Qualys Lays Out Security Predictions for 2022
Written by Hadi Jaafarawi, managing director – Middle East, Qualys
We can at least hope that 2022 is the year when we put the pandemic behind us. But where the notion of a COVID-free world may at least be possible, the thought of one without cyber threat actors is, sadly, unrealistic. The Internet may have accelerated globalization and economic growth around the world, but it came with some baggage. The Arabian Gulf region will see many changes over the next 12 months as organizations continue the fight to secure their perimeters. What follows are the highlights.
The decline of cyber insurance
A 2020 KPMG survey revealed 73% of UAE businesses to be investing in cybersecurity to some degree as the result of a surge in incidents. There are now strong indicators that some of this investment may go towards insurance, even as the quality of coverage declines. Citing the COVID-19-related surge in cyberattacks across the country, international law firm Norton Rose Fulbright recently predicted a surge in UAE enterprises’ interest in cyber insurance and a corresponding change in policy design, with clauses on cybersecurity making their way into property and liability coverage throughout the following year.
But in 2022, we can expect the customers of cyber-insurance providers to reevaluate the effectiveness of such clauses. Actuaries find it increasingly difficult to construct accurate risk models for cyber insurance, and in some parts of the world, insurers are removing coverage for ransomware attacks altogether. Premiums are rising and coverage is shrinking, even as insurance companies start to demand that customers pass a security health check before agreeing to cover them.
Integration rather than consolidation
Much of the literature on cybersecurity over the years have alluded to the single-dashboard solution — the prevention, detection, mitigation, and elimination tool to beat all others. When CISOs and IT chiefs mention consolidation, many line-of-business executives, particularly finance leaders, assume such a catchall tool (and its associated cost savings) is on the horizon.
When the region rushed towards the cloud in 2020, the complexity of the hybrid environments that followed made “consolidation” even more alluring. The truth is security tools specialize in different areas and comprehensive threat postures mean using multiple solutions. But there is still a need to integrate tools effectively to achieve a level of visibility that allows tight control over the digital environment. As research on this area progresses, we are discovering that the more tools that are deployed, the less effective a security team may become in detecting threats.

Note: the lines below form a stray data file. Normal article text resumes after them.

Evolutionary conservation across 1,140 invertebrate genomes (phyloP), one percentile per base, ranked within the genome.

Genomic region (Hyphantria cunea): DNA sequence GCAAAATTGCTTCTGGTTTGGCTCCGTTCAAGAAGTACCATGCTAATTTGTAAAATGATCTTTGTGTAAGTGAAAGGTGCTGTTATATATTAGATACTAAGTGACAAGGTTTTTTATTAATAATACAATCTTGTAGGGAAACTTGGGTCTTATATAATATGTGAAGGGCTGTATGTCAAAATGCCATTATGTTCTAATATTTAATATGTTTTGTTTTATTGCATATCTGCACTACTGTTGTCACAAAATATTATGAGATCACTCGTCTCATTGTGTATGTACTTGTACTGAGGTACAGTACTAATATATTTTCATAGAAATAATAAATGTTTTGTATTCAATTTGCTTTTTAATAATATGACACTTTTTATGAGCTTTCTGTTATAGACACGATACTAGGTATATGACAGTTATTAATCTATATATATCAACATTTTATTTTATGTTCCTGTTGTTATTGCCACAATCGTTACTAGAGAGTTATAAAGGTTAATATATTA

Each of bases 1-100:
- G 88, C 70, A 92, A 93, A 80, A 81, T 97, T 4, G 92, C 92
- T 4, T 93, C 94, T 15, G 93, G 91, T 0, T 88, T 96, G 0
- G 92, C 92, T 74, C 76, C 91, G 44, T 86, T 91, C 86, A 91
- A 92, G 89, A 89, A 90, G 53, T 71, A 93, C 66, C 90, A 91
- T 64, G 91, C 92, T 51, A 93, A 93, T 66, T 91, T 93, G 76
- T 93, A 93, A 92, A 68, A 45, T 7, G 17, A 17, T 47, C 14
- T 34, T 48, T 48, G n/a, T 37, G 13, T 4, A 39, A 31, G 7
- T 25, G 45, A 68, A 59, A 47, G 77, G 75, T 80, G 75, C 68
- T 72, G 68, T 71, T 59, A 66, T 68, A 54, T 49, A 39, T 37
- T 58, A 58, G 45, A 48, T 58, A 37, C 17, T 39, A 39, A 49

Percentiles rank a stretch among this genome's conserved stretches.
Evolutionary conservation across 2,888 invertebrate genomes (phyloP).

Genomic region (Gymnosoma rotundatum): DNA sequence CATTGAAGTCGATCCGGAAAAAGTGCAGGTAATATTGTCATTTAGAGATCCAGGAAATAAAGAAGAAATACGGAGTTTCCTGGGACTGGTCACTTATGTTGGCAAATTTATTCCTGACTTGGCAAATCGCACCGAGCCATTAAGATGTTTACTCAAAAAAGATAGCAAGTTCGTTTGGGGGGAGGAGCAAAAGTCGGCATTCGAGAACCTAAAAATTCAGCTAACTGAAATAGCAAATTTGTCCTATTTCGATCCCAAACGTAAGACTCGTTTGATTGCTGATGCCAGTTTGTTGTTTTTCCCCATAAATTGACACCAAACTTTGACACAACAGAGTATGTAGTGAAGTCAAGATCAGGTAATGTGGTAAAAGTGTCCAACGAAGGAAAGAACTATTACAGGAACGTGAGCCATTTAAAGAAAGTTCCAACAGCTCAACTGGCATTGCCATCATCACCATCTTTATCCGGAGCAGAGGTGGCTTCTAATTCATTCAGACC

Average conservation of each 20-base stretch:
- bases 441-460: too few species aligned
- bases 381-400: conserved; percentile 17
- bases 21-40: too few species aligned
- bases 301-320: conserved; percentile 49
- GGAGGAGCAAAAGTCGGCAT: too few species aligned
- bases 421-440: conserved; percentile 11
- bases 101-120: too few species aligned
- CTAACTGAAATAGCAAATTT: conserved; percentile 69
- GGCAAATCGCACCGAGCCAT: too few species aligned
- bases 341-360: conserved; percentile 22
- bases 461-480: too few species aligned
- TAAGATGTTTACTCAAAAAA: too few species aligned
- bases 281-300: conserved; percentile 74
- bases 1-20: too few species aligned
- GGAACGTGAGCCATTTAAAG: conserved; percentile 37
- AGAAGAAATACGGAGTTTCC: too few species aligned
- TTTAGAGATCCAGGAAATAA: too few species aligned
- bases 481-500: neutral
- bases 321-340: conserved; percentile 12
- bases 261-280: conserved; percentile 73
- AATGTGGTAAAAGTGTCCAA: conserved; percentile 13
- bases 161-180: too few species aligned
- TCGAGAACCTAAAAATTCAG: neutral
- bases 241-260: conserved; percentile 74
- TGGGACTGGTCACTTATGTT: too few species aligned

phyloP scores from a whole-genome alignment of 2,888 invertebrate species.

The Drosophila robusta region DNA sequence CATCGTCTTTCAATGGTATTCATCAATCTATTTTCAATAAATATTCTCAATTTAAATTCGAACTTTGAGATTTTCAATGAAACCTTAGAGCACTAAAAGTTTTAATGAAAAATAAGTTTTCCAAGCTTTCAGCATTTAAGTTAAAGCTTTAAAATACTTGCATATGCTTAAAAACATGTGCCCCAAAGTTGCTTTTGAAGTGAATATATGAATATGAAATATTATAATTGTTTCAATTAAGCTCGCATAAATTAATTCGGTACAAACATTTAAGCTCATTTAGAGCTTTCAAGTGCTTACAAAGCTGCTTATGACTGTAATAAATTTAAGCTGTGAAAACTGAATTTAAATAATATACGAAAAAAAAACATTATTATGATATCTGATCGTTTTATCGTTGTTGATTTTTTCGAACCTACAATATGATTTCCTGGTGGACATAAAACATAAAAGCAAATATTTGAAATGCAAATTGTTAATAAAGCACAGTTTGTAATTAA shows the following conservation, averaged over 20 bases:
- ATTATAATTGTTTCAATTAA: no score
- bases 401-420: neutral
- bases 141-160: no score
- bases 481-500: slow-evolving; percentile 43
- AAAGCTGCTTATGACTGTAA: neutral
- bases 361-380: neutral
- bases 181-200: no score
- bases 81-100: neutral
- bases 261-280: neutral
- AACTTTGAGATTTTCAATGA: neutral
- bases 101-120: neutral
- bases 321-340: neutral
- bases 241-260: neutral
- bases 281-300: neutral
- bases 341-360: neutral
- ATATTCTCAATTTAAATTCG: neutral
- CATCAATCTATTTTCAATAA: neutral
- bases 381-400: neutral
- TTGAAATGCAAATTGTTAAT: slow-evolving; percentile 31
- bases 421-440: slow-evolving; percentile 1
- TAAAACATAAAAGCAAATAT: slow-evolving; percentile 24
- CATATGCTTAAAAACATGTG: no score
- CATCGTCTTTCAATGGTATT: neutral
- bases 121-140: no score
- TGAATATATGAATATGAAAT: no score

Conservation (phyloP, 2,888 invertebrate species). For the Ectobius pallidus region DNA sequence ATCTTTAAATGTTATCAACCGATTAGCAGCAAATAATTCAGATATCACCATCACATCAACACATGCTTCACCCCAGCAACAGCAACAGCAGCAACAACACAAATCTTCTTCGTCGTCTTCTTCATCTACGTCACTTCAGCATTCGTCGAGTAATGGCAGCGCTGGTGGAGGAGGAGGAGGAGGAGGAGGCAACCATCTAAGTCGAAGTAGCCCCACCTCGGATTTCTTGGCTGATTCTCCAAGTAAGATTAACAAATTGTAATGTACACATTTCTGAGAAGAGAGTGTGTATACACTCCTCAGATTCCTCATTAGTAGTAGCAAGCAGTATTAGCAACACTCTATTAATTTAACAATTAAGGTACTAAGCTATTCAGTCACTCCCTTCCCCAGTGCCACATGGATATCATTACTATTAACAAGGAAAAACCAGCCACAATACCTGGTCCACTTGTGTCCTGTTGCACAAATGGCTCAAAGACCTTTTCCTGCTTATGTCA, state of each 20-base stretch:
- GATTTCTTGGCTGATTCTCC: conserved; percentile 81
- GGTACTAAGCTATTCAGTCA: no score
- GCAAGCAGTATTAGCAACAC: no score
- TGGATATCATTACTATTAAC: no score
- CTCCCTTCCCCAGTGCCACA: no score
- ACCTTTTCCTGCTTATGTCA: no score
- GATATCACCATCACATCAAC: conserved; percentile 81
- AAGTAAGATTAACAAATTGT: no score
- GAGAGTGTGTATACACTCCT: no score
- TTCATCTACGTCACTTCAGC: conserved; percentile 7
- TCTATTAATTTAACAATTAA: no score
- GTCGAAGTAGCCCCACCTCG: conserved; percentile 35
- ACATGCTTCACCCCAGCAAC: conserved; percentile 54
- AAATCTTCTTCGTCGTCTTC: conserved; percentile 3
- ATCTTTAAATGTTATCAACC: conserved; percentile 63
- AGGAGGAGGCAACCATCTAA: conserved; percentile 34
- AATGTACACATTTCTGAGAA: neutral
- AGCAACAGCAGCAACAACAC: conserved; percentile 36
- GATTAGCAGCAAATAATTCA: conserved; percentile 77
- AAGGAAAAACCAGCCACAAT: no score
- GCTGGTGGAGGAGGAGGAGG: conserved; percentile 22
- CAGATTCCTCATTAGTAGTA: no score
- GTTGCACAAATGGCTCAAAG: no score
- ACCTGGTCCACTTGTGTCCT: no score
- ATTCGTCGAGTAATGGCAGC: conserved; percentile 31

In 2022, expect to see a greater emphasis on integration. CISOs will concentrate on the fundamentals by using the right tools to automate basic tasks, such as upgrades and patching while freeing up security professionals for more strategic endeavors. We will see more risk-based approaches used and integration will be used to simplify processes and workflow while increasing visibility. Finance will be able to celebrate some cost reductions as some legacy tools are retired from service.
The unifying of OT and IT security
As complexity continues to be the bane of regional security teams, stakeholders across departments understand that cybersecurity must extend to all technology used by the business. As far along the road as we are in the Fourth Industrial Revolution, it is inevitable that sooner or later we would have to think of OT and IT under a single umbrella.
The risk to physical equipment has been apparent in the region for years. Not only have petrochemical companies here long been the targets of threat actors, but this year’s Colonial Pipeline incident in the US served as a stark lesson to organizations that use any solution that exposes physical machinery to the lawlessness of the public Internet. As such, 2022 will be the year when a single CISO becomes responsible for OT and IT security.
OT security playing catch-up with IT security
The aforementioned merging of OT and IT security cannot come soon enough. OT infrastructure is notoriously behind other software-enabled business functions when it comes to security. Between the less-than-optimal account policies and the slew of unpatched vulnerabilities in OT assets, the new umbrella CISO will have a lot of challenges to overcome to prepare physical infrastructure for the modern threat landscape.
With the region being first to the plate on 5G, IoT solutions will soon be available that were previously inviable. Adopting such solutions will be key to competitive survival in 2022 and beyond, so air-gapping OT environments is not an option. Meanwhile, bad actors plot the exploitation of OT assets as soft targets, so the race is on to secure equipment before it can be compromised. Not only can OT incidents lead to lateral data breaches in the corporate network, but if the C&C systems themselves are compromised, the damage could mean the end of a company.
Strategy, budgeting, investment, consolidation, integration — none of them are worthy substitutes for the care and attention of employees. Let 2022 be the year when each one of us thinks about security in everything that we do — from the CEO and CISO to the factory floors, cash registers, and front desks of every regional business.